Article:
Pfizer seeks permission to import and distribute Covid-19 vaccine in India

The permission has to be considered in the context of Bharat Biotech candidate Covaxin facing flak following Haryana Minister testing Covid positive after participating in trial
Pfizer seeks permission to import and distribute Covid-19 vaccine in India
Christian Emmer

Pharmaceutical giant Pfizer has sought permission to allow their Covid-19 vaccine in India. This is very unusual since only companies that have attempted trials in the country are given permission for usage. The company has asked the Centre to allow them to import the vaccine to the sub-continent and distribute it within.

The UK government had, last week, given the Pfizer/BioNTech vaccine emergency approval. They will start rollout this week, and it will be available to hospitals first. The country has ordered around 40 million doses for the express purpose of thwarting the Covid-19 pandemic. However, the same is not easily applicable to India.

One, the vaccine is expensive to purchase and a mass buy could be discouraged because we have regional contenders who are planning to release it for a lower price. Bharat Biotech’s Covaxin, Serum Institute of India’s Novavax and AstraZeneca’s Covax — once they are available — are planned for lower rates going well below the Rs 500 mark. The Pfizer vaccine could easily cross the Rs 1,000 mark.

The second problem is the logistics aspect. The first process would be to import the vaccine and depending on the deal struck the price could go up or down. The second would be storage. Seeing as how the company has explicitly demanded very specific instructions for storage and use, the breathing space is limited for the nation. The vaccine would require to be stored at -70C (-94F) and will only last five days in a regular fridge. The vaccine can only be moved a limited number of times after having stored it and will last barely a few days after defrosting. Everything has to be done manually, and the temperature has to be triple checked.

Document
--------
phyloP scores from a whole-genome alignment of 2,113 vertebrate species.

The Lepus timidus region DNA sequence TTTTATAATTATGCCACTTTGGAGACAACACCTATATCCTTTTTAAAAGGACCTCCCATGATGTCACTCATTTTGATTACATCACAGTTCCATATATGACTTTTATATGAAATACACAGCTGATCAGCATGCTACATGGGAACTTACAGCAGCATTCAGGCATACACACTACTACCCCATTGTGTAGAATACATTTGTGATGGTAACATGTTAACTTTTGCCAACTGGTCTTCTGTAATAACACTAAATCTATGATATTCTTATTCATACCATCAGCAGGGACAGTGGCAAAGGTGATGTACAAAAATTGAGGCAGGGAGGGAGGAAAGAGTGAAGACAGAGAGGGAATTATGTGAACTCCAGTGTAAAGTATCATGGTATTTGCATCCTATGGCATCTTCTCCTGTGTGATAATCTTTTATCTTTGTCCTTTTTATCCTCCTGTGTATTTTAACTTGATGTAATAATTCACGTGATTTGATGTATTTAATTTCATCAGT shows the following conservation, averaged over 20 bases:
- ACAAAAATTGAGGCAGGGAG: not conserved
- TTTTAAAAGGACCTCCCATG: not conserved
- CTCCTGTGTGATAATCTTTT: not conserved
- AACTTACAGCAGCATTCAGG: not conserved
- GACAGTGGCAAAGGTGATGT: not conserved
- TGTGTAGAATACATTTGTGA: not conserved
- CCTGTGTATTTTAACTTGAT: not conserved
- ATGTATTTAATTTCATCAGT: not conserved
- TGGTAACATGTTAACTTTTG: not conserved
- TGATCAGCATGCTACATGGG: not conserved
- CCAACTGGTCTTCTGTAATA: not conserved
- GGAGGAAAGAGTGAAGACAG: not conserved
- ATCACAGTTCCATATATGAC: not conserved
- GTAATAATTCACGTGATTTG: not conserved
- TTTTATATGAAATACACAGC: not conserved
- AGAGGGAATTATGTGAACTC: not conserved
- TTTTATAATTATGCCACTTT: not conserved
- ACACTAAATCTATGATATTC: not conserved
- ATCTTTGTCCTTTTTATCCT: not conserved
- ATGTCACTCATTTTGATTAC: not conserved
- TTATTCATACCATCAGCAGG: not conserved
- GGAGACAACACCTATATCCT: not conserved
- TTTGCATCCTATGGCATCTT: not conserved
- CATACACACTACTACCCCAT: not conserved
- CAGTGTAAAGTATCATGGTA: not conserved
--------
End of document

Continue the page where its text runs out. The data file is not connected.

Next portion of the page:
Considering all these aspects, the practical use of Pfizer vaccine for the whole nation doesn’t sound as sweet a deal, even though it is a promising candidate. Moreover, the vaccine won’t be able to reach as many of the masses and isn’t a profitable deal since many candidates within the nation are close to success and will be available cheaper. Another problem to consider is India’s lack of resources to properly store, transport, and use the Pfizer vaccine, which comes with rigid conditions.

However, while AIIMS, ICMR, and our scientists are hopeful of a reproducible and safe vaccine by the end of the year or the beginning of 2021, things took a cynical turn yesterday. Haryana Health Minister Anil Vij had tweeted on Saturday that he had tested positive for Covid-19.

While it might not sound that scary, the minister was one of the first few candidates to be administered Covaxin on November 20 for the phase 3 trials, according to Union Ministry. This has kicked up a storm in the public space concerning the efficacy of the vaccines.

Haryana Minister Anil Vij participating in the Covaxin trial
Haryana Minister Anil Vij participating in the Covaxin trial

However, Bharat Biotech has taken to Twitter to explain the associated problems. One, the vaccine’s efficacy can be determined only two weeks after the second dose. The vaccine follows a two-dose system scheduled 28 days apart. Second, the phase 3 trial is a double-blind regiment where neither the experimenters nor the candidates know if they are getting the vaccine or a placebo. This is to avoid experimenter bias in the process.

However, Vij had claimed on November 19 that he would be getting the vaccine dose, pushing some to believe that he might have received the vaccine and not a placebo. Experts have split on the issue. Some believe that Vij made the claim without being fully aware of the process and that he doesn’t realise that he might not have gotten the vaccine. However, some say that despite the claims, the fact that he got Covid amidst the trial is concerning and the researchers must first determine whether it is an adverse effect, a failing, or a coincidence.

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